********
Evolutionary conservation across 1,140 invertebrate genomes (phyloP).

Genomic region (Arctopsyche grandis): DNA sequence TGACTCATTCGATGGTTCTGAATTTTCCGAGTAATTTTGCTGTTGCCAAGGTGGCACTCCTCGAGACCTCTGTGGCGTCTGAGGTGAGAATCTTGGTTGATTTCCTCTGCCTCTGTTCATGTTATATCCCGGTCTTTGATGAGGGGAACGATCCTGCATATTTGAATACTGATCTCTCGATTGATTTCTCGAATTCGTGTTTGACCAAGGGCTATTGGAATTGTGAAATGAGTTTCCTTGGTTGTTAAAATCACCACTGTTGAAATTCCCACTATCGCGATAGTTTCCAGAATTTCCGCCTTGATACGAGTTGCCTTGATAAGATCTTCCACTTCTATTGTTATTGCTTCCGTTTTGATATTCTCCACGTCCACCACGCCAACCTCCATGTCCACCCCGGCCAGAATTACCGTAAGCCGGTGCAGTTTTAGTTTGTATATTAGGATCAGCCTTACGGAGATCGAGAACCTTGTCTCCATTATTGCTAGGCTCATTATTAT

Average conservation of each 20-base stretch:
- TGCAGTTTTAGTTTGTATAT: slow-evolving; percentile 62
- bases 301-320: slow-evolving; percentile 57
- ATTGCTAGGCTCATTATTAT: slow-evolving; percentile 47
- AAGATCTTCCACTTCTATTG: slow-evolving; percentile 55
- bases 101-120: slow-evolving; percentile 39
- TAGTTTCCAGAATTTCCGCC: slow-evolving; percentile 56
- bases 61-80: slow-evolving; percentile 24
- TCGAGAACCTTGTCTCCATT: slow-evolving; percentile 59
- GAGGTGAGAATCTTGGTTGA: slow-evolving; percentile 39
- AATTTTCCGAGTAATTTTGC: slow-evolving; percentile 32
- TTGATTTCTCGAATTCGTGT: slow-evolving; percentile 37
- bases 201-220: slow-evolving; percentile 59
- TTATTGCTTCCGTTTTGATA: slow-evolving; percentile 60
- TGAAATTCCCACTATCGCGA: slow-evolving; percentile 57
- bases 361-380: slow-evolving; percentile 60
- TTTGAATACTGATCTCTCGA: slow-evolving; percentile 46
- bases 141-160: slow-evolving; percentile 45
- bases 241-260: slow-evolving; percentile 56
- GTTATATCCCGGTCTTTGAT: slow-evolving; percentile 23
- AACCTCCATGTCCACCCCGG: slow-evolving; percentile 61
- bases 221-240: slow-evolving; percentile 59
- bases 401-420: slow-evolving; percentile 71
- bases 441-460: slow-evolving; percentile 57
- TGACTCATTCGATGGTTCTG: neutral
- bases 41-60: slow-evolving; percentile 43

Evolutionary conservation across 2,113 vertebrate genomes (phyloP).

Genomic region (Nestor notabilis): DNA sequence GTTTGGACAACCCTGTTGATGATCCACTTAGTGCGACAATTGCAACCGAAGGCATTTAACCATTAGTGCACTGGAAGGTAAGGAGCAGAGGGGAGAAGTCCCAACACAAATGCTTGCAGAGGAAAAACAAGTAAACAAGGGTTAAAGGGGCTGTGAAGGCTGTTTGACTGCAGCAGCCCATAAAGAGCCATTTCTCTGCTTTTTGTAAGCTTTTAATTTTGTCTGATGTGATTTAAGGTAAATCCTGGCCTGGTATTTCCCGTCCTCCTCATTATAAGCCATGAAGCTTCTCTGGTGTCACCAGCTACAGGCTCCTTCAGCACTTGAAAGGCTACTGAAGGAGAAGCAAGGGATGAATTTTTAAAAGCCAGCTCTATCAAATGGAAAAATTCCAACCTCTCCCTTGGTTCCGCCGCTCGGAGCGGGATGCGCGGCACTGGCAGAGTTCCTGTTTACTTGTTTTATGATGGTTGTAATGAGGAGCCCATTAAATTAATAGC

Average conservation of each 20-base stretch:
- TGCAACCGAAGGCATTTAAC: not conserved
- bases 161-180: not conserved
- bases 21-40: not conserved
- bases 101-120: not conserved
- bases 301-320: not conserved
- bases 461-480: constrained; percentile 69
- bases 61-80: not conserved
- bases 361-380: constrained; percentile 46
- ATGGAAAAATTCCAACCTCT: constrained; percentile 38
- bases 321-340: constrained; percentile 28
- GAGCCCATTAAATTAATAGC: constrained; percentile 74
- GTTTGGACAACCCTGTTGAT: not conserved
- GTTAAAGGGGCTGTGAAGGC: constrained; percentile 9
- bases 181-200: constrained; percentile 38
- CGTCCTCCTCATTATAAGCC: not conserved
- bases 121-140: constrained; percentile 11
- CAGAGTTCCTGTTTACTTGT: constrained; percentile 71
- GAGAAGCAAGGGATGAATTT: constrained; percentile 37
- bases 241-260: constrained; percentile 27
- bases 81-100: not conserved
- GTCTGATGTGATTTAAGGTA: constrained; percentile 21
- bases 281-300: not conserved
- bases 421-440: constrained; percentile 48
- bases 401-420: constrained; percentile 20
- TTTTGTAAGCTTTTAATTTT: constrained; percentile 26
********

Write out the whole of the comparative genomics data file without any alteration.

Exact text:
Evolutionary conservation across 1,140 invertebrate genomes (phyloP).

Genomic region (Arctopsyche grandis): DNA sequence TGACTCATTCGATGGTTCTGAATTTTCCGAGTAATTTTGCTGTTGCCAAGGTGGCACTCCTCGAGACCTCTGTGGCGTCTGAGGTGAGAATCTTGGTTGATTTCCTCTGCCTCTGTTCATGTTATATCCCGGTCTTTGATGAGGGGAACGATCCTGCATATTTGAATACTGATCTCTCGATTGATTTCTCGAATTCGTGTTTGACCAAGGGCTATTGGAATTGTGAAATGAGTTTCCTTGGTTGTTAAAATCACCACTGTTGAAATTCCCACTATCGCGATAGTTTCCAGAATTTCCGCCTTGATACGAGTTGCCTTGATAAGATCTTCCACTTCTATTGTTATTGCTTCCGTTTTGATATTCTCCACGTCCACCACGCCAACCTCCATGTCCACCCCGGCCAGAATTACCGTAAGCCGGTGCAGTTTTAGTTTGTATATTAGGATCAGCCTTACGGAGATCGAGAACCTTGTCTCCATTATTGCTAGGCTCATTATTAT

Average conservation of each 20-base stretch:
- TGCAGTTTTAGTTTGTATAT: slow-evolving; percentile 62
- bases 301-320: slow-evolving; percentile 57
- ATTGCTAGGCTCATTATTAT: slow-evolving; percentile 47
- AAGATCTTCCACTTCTATTG: slow-evolving; percentile 55
- bases 101-120: slow-evolving; percentile 39
- TAGTTTCCAGAATTTCCGCC: slow-evolving; percentile 56
- bases 61-80: slow-evolving; percentile 24
- TCGAGAACCTTGTCTCCATT: slow-evolving; percentile 59
- GAGGTGAGAATCTTGGTTGA: slow-evolving; percentile 39
- AATTTTCCGAGTAATTTTGC: slow-evolving; percentile 32
- TTGATTTCTCGAATTCGTGT: slow-evolving; percentile 37
- bases 201-220: slow-evolving; percentile 59
- TTATTGCTTCCGTTTTGATA: slow-evolving; percentile 60
- TGAAATTCCCACTATCGCGA: slow-evolving; percentile 57
- bases 361-380: slow-evolving; percentile 60
- TTTGAATACTGATCTCTCGA: slow-evolving; percentile 46
- bases 141-160: slow-evolving; percentile 45
- bases 241-260: slow-evolving; percentile 56
- GTTATATCCCGGTCTTTGAT: slow-evolving; percentile 23
- AACCTCCATGTCCACCCCGG: slow-evolving; percentile 61
- bases 221-240: slow-evolving; percentile 59
- bases 401-420: slow-evolving; percentile 71
- bases 441-460: slow-evolving; percentile 57
- TGACTCATTCGATGGTTCTG: neutral
- bases 41-60: slow-evolving; percentile 43

Evolutionary conservation across 2,113 vertebrate genomes (phyloP).

Genomic region (Nestor notabilis): DNA sequence GTTTGGACAACCCTGTTGATGATCCACTTAGTGCGACAATTGCAACCGAAGGCATTTAACCATTAGTGCACTGGAAGGTAAGGAGCAGAGGGGAGAAGTCCCAACACAAATGCTTGCAGAGGAAAAACAAGTAAACAAGGGTTAAAGGGGCTGTGAAGGCTGTTTGACTGCAGCAGCCCATAAAGAGCCATTTCTCTGCTTTTTGTAAGCTTTTAATTTTGTCTGATGTGATTTAAGGTAAATCCTGGCCTGGTATTTCCCGTCCTCCTCATTATAAGCCATGAAGCTTCTCTGGTGTCACCAGCTACAGGCTCCTTCAGCACTTGAAAGGCTACTGAAGGAGAAGCAAGGGATGAATTTTTAAAAGCCAGCTCTATCAAATGGAAAAATTCCAACCTCTCCCTTGGTTCCGCCGCTCGGAGCGGGATGCGCGGCACTGGCAGAGTTCCTGTTTACTTGTTTTATGATGGTTGTAATGAGGAGCCCATTAAATTAATAGC

Average conservation of each 20-base stretch:
- TGCAACCGAAGGCATTTAAC: not conserved
- bases 161-180: not conserved
- bases 21-40: not conserved
- bases 101-120: not conserved
- bases 301-320: not conserved
- bases 461-480: constrained; percentile 69
- bases 61-80: not conserved
- bases 361-380: constrained; percentile 46
- ATGGAAAAATTCCAACCTCT: constrained; percentile 38
- bases 321-340: constrained; percentile 28
- GAGCCCATTAAATTAATAGC: constrained; percentile 74
- GTTTGGACAACCCTGTTGAT: not conserved
- GTTAAAGGGGCTGTGAAGGC: constrained; percentile 9
- bases 181-200: constrained; percentile 38
- CGTCCTCCTCATTATAAGCC: not conserved
- bases 121-140: constrained; percentile 11
- CAGAGTTCCTGTTTACTTGT: constrained; percentile 71
- GAGAAGCAAGGGATGAATTT: constrained; percentile 37
- bases 241-260: constrained; percentile 27
- bases 81-100: not conserved
- GTCTGATGTGATTTAAGGTA: constrained; percentile 21
- bases 281-300: not conserved
- bases 421-440: constrained; percentile 48
- bases 401-420: constrained; percentile 20
- TTTTGTAAGCTTTTAATTTT: constrained; percentile 26